For most Americans, the homebuying journey is daunting in and of itself — without even thinking about the expenses that follow once they check that milestone off their list. And, with the national down payment averaging $85,100, homeownership-related costs risk breaking the bank even before considering recurring mortgage payments, homeowners’ insurance, and property taxes. Still, the cost of that first year as an owner is a beast of its own that cannot be ignored — particularly in the big city. And Scottsdale is among the Top 15 cities in the U.S. with most expensive first year of homeownership.

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  • In the 100 largest U.S. cities, the cost of the first year of homeownership ranges between $25,100 and $389,900 — which is a staggering 15 times the lower amount.
  • First-year expenses are less than $80,000 in 16 big cities, most of them in the Midwest. Detroit and Ohio’s Toledo and Cleveland top the list of markets with the cheapest homeownership costs.
  • Homeownership costs go above $200,000 in 15 other markets, 11 of which are in California. Alongside San Francisco, the most excessive first-year expenses are in Fremont, San Jose, Irvine, and  Los Angeles.
  • In 75 markets, it takes more than a decade of saving up to cover the full cost of the first year of homeownership. The average homebuyer is particularly priced out in LA, NYC, and Irvine, CA, where matching the amount would require more than 20 years.

Point2 wanted to see where new buyers would have a difficult time covering these expenses and where they could have a financially smoother first year of homeownership. We looked at the 100 largest U.S. markets to determine the costs associated with the first year of homeownership, focusing on two types of expenses: Upfront costs and annual recurring costs.

Upfront costs consist of a set 20% down payment, as well as closing costs such as origination charges, title insurance, inspection fees, and other service fees. Annual recurring costs include mortgage payments (assuming a 30-year fixed-rate mortgage with an average interest rate of 6.78%), homeowners’ insurance, and average property tax.

For a clearer glimpse into what first-time buyers are experiencing, we analyzed the number of years it would take for the average renter to save up for the upfront costs required to buy, as well as how many years it would take to cover the full cost of the first year of homeownership.

Costliest 1st Year of Homeownership: Almost $390K in San Francisco & Fremont

First-year costs cheaper in Los Angeles than in San Jose & Irvine, CA

Understanding more about the down payment and closing costs — as well as subsequent recurring costs, such as mortgage payments, insurance, and property taxes — can help homebuyers plan their budget effectively. But no amount of budgeting prepares the average buyer for the first year of homeownership in the more expensive cities in the country.

In 15 of the 100 largest markets, the full cost of the first year of homeownership exceeds $200,000. Understandably, these are the same cities that have some of the highest median prices in the U.S., as well as the most expensive 20% down payments that range from $143,600 to a wallet-wrenching $282,000 (looking at you, San Francisco).

With total first-year costs of $389,900, San Francisco is the most unaffordable for new owners. On top of a median home price of $1.4 million and the highest down payment on the list, the average first-time homebuyer here also faces the steepest mortgage (more than $88,000), as well as annual property taxes of more than $10,400.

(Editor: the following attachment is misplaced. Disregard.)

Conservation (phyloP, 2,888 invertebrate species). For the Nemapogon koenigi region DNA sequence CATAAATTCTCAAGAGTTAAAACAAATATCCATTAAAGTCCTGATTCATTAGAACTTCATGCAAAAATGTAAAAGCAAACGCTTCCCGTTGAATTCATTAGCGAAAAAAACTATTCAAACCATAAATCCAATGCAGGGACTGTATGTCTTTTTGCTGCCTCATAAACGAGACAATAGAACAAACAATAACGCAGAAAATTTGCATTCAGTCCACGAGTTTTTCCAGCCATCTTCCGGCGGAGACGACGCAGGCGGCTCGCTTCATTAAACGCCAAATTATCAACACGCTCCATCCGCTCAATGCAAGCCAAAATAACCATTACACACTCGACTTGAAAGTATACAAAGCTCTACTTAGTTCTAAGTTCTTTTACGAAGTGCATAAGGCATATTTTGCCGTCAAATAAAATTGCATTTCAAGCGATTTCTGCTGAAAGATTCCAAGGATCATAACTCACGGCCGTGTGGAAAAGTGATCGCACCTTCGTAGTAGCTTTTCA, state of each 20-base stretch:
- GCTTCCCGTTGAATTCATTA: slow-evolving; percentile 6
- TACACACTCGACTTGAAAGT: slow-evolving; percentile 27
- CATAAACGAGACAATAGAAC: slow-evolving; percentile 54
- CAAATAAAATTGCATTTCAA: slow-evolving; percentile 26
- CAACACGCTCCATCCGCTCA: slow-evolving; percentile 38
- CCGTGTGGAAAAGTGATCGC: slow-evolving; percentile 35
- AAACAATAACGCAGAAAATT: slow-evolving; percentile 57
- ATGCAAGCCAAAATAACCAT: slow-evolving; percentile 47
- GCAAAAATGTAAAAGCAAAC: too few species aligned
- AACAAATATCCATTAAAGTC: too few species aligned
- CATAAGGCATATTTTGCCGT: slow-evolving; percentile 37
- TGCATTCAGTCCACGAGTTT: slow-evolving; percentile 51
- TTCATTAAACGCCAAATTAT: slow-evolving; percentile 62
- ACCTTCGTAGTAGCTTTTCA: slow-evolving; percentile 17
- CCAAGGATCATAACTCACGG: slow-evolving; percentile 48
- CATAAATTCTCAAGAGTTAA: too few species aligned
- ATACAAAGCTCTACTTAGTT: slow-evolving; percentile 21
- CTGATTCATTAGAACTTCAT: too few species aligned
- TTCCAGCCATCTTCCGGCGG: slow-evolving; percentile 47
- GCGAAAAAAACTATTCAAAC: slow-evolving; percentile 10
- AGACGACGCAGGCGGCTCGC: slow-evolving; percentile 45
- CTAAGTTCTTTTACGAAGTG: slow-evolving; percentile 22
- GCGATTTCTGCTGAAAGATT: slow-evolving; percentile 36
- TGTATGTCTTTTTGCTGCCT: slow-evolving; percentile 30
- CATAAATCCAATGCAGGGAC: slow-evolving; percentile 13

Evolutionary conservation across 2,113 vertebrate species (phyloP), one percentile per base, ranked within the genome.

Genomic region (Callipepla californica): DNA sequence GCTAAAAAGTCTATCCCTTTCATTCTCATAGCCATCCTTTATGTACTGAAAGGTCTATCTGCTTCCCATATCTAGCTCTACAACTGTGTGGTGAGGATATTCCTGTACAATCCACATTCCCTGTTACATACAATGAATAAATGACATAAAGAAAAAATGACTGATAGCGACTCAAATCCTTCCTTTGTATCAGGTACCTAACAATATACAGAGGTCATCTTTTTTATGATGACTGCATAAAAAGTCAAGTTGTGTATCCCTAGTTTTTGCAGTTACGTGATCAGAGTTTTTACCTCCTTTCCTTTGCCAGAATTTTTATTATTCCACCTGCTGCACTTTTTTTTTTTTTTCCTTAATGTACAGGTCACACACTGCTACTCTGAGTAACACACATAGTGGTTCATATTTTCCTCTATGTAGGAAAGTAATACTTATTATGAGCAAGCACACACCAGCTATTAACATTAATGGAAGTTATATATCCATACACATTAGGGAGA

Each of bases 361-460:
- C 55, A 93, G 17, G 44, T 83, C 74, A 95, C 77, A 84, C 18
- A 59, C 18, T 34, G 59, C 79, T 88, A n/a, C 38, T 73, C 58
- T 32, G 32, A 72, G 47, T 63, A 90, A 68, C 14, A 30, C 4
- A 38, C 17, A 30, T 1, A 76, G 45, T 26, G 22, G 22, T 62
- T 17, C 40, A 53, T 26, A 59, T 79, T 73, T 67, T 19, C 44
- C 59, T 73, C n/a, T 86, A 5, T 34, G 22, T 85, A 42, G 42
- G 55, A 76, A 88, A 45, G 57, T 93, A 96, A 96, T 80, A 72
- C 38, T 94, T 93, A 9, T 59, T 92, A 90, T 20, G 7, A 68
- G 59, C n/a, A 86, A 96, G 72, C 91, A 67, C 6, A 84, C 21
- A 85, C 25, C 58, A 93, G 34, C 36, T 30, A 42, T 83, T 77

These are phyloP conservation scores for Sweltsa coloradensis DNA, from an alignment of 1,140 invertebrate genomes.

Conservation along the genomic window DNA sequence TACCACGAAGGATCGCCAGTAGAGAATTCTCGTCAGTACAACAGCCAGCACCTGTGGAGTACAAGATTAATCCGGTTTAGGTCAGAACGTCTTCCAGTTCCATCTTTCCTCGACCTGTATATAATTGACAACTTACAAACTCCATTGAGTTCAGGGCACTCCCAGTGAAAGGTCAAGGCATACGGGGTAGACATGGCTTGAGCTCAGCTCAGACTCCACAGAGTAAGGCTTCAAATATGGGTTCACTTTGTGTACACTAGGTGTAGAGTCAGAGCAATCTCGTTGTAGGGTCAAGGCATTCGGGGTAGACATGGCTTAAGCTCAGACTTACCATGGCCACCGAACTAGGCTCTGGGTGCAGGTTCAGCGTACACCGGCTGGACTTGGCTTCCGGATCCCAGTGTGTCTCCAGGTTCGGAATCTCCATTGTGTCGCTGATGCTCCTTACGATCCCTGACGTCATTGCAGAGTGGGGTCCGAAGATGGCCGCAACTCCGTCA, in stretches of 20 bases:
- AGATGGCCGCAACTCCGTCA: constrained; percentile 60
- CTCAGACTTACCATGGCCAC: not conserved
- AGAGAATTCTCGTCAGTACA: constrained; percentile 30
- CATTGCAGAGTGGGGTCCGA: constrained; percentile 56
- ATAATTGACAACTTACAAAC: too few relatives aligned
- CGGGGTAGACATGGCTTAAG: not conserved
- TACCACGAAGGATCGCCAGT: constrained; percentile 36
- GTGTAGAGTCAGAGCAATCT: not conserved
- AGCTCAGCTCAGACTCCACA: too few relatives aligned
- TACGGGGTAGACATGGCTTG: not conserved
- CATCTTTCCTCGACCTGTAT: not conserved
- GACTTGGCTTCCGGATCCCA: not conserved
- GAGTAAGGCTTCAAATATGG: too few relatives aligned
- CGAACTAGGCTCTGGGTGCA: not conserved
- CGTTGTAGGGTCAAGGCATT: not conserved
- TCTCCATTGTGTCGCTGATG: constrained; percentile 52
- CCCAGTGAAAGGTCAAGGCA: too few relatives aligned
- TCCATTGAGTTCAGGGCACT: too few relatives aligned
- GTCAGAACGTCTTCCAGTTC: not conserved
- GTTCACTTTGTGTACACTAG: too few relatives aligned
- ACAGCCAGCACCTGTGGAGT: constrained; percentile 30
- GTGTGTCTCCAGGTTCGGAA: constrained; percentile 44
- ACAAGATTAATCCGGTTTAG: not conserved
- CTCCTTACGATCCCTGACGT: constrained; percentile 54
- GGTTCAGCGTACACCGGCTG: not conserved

San Francisco is closely followed by Fremont with year-one costs of more than $389,100, as well as six other California cities — all with homeownership expenses exceeding $236,000: San Jose, Irvine, Los Angeles, San Diego, Oakland, and Anaheim.

On the opposite coast, navigating costs as a fresh homeowner is tough in New York City, too. Although scenarios might look different borough by borough, homeownership expenses in NYC reach nearly $233,600 during the first year. Likewise, newly-minted owners face a similar situation in Seattle ($232,530), as well as in a few other large markets where homeownership-related costs during the first year go above $200,000 –  Scottsdale, AZ, Boston, MA,  Long Beach,  Chula Vista, and Santa Ana, CA. Incidentally, the vast majority of these expensive large markets are located in metro areas that are expected to keep seeing spikes in home prices, as well as mortgages, in the months to come.

Cheapest 1st Year of Homeownership: Only 16 Big Cities With Homeownership Costs Below $80,000

First-year expenses 5 times cheaper in some Midwestern cities than in California

The homeownership rate in the United States has been hovering around 66% lately. And, although fluctuations are to be expected, there is little hope of the needle suddenly moving more in favor of homebuyers. Rather, climbing interest rates, high prices, and squeezed inventory create a cocktail doomed to make some people postpone homebuying — and others rethink the decision altogether.

It’s essential for aspiring homebuyers to see the full financial picture of the first year of ownership in deciding whether to go for it or wait it out.  Plus, with first-year homeownership costs surpassing $100,000 in one-third of the country’s 100 largest markets, it’s no wonder many choose the latter.

Yet, despite the tough financial journey of first-time buyers, there are some large cities where going for it might be the right answer. More precisely, in 16 of the largest U.S. cities, the cost of homeownership falls below $80,000. Notably, this benchmark feels more like a best-case scenario the more you look into the six-digit costs in most of the other large markets.